Holger Carlsen is an Allied covert operative in the Low Countries, fighting the Nazis in World War II. After an accident, he finds himself in a fantasy version of Europe. The West is held by Humanity, the East is held by Faerie, and the two are locked in a cold war that is looking to run hot. Not his fight, though, right? Holger needs to get home and fight the Nazis. But why did he wind up being transported to a spot where a horse suited for him, and battle armor customized to fit him just happened to be? Who is Holger Carlsen, really, and what is the meaning of his coat of arms? And can he survive in a world where a world war like the one he left may be in the wings, but with dragons and giants instead of bombers and tanks?
Three Hearts and Three Lions is one of many of the classic novels of Poul Anderson. Lighter than some of his more Scandinavian fantasy (e.g. the excellent The Broken Sword), Three Hearts and Three Lions (1961) introduced a lot of ideas into fantasy and gave them form. The division of the fantasy world into Law and Chaos. Trolls and Giants, creatures not often seen in fantasy in this point, take the stage. And Anderson’s trolls are far more indicative of what most people think of trolls than the Cockney rhyming trolls of Tolkien’s The Hobbit. Oh and did I mention there is a shapeshifting druid (complete with animal companion), a magical sword of ancient power (Cortana!), and the fact that you probably could stat up Holger in this fantasy realm as a Paladin and be not far from the mark?
Yes, if you couldn’t guess from now, Three Hearts and Three Lions is one of the seminal novels that influenced the development of Dungeons and Dragons. Even the “being transported to another world” is a trope that early Dungeons and Dragons was known for. I recall many issues of Dragon Magazine which posited what would happen if you had D&D characters wind up in the far future, or in the Wild West, or yes, even World War II. Asking how effective a panzerfaust would be against a troll is just the reversal of sending Holger Carlsen from WWII into a fantasy realm to be a Paladin. The Law and Chaos here are similar to Moorcock’s universe, although far less alien to the eye. There are conflicting loyalties, though, as both sides, Law and Chaos, fear, respect and seek the power of Holger for their own.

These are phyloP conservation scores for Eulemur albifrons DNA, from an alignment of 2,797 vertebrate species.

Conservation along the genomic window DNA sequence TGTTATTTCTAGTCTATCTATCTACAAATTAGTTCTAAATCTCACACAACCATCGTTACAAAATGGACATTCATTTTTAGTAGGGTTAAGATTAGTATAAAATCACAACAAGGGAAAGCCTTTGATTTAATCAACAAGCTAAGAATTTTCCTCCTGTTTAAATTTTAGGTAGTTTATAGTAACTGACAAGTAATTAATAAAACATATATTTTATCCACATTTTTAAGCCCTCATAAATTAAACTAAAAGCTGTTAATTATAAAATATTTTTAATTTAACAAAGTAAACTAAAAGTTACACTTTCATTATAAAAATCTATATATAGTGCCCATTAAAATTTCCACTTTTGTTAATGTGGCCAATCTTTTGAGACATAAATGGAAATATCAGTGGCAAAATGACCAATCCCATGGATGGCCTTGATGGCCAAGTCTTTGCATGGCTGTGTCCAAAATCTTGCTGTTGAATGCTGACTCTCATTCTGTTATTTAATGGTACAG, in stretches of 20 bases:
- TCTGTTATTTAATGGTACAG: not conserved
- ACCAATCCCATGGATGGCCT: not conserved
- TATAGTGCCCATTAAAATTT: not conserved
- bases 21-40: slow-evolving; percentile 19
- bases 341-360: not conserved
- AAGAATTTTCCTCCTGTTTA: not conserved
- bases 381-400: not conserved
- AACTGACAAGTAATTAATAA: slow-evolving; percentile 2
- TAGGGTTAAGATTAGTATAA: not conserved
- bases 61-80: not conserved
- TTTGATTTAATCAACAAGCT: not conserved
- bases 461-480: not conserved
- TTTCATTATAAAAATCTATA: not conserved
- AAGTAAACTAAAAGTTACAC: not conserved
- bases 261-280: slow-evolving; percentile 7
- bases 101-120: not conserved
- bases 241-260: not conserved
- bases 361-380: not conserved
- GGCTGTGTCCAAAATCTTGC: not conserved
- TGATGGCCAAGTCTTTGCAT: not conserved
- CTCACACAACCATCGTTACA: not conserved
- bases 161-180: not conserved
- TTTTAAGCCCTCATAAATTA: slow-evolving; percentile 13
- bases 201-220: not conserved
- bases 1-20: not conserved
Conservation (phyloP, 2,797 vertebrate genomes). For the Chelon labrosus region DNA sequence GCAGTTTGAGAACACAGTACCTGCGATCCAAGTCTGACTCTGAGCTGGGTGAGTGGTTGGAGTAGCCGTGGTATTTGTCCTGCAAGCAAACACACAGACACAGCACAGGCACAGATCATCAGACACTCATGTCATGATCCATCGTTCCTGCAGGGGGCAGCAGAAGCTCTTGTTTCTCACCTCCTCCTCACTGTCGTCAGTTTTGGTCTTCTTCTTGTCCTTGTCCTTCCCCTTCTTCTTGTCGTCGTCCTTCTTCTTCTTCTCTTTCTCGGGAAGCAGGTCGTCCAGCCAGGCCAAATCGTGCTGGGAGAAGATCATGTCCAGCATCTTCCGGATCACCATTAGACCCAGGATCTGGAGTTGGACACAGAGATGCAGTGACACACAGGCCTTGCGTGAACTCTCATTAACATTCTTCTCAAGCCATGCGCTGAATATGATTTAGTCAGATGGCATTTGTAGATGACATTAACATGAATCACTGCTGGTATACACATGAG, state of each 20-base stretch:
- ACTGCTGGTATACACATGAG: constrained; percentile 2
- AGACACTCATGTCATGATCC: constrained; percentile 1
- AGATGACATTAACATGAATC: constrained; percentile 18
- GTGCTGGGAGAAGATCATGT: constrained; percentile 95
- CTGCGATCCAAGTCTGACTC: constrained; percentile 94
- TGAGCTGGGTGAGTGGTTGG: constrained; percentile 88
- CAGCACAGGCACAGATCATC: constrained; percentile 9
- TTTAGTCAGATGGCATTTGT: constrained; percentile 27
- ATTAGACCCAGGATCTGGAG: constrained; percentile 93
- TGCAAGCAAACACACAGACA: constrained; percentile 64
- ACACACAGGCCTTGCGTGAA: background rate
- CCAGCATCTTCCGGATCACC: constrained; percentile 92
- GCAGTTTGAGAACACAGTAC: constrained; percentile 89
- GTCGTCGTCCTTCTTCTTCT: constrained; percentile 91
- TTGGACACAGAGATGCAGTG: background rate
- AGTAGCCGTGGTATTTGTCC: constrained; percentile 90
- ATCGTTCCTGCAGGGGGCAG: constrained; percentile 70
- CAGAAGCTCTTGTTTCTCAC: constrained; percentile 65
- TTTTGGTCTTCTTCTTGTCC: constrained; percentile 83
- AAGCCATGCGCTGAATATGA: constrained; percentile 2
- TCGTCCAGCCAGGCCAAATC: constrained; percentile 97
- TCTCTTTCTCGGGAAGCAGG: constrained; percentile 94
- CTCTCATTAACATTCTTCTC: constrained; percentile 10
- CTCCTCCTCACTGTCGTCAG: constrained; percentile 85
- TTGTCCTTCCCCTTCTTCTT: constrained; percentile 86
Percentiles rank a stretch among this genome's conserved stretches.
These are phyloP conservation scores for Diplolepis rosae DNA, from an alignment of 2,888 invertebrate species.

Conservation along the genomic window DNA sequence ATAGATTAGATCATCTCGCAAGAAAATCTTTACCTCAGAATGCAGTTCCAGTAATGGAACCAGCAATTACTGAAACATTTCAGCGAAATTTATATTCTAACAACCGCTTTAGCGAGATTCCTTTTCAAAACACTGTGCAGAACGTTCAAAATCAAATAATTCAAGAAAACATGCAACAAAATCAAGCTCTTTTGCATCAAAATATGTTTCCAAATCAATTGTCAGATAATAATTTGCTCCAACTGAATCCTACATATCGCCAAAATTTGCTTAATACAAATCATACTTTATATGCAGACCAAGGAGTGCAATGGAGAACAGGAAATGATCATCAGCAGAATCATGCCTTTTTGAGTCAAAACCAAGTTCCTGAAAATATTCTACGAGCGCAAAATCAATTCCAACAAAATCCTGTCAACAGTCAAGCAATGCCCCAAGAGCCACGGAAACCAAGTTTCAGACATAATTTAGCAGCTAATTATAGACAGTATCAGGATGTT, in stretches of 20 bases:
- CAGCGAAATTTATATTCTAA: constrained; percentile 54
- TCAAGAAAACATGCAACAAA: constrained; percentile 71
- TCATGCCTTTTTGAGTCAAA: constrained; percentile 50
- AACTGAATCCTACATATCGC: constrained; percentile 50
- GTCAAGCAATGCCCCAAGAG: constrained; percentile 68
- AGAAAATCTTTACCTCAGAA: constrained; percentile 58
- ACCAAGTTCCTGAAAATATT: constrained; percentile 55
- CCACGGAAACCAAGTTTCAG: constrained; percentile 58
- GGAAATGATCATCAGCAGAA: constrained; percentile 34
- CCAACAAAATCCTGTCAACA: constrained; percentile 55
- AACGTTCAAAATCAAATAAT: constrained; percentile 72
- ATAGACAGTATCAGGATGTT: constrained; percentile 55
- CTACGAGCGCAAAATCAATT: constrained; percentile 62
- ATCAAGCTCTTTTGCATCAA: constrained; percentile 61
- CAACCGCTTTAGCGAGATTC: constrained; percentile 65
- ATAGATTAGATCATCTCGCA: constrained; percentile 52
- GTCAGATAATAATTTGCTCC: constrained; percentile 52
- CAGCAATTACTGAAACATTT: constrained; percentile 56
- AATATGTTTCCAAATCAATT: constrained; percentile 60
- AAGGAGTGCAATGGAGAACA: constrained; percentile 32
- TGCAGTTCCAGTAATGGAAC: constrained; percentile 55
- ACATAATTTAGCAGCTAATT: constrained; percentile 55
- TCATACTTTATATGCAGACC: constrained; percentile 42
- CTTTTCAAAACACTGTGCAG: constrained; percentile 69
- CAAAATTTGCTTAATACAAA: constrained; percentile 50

In similar vein, all of the fiction which steals from these Dungeons and Dragons ideas owe their origins to Anderson’s jam packed slim novel. And there are plenty of authors who have gone back to this source material and mined Anderson’s ideas in Three Hearts and Three Lions, and others, for their inspiration.
Three Hearts and Three Lions goes far beyond being a fantasy trope wellspring, though. It’s fun to read, too, with many memorable, wonderful set pieces. One of the major conceits of the novel is how magic and science can both be used to explain things, and how explaining it one way or the other doesn’t take away from the fact of what is happening. Anyone familiar with Clarke’s Law or more recently, the Thor movies can see how fantasy worlds can be explained by science. Just to give one example from the novel, there is a truly wonderful sequence that involves a troll being transformed to stone a la The Hobbit, but with far more interesting and serious consequences.
Anderson also does something that is copied by a lot of novelists since, and that is use historical mythological past as the foundation for the culture of a society. The West in Anderson’s fantasy world is based strongly on the Matter of France–the story of Roland, military leader under Charlemagne. Many subsequent authors have gone on to use the Matter of Britain (e.g. King Arthur and the Round Table and all the rest) as a basis of their fantasy worlds in similar manner. Not only is Anderson is a pioneer, the relative rarity of fantasy written in English to use the Matter of France in this way means the book is both a trailblazer and amazingly fresh. (The only other book I’ve read that immediately comes to mind is a sequence in The Incompleat Enchanter, a book series we will discuss another time).
The fantasy of Poul Anderson, as you might now begin to see, has been far more influential than you might think. And so a way to see where many of those tropes were laid down, to see where many of those concepts came from, and a rollocking good read, Three Hearts and Three Lions is well worth your time and attention.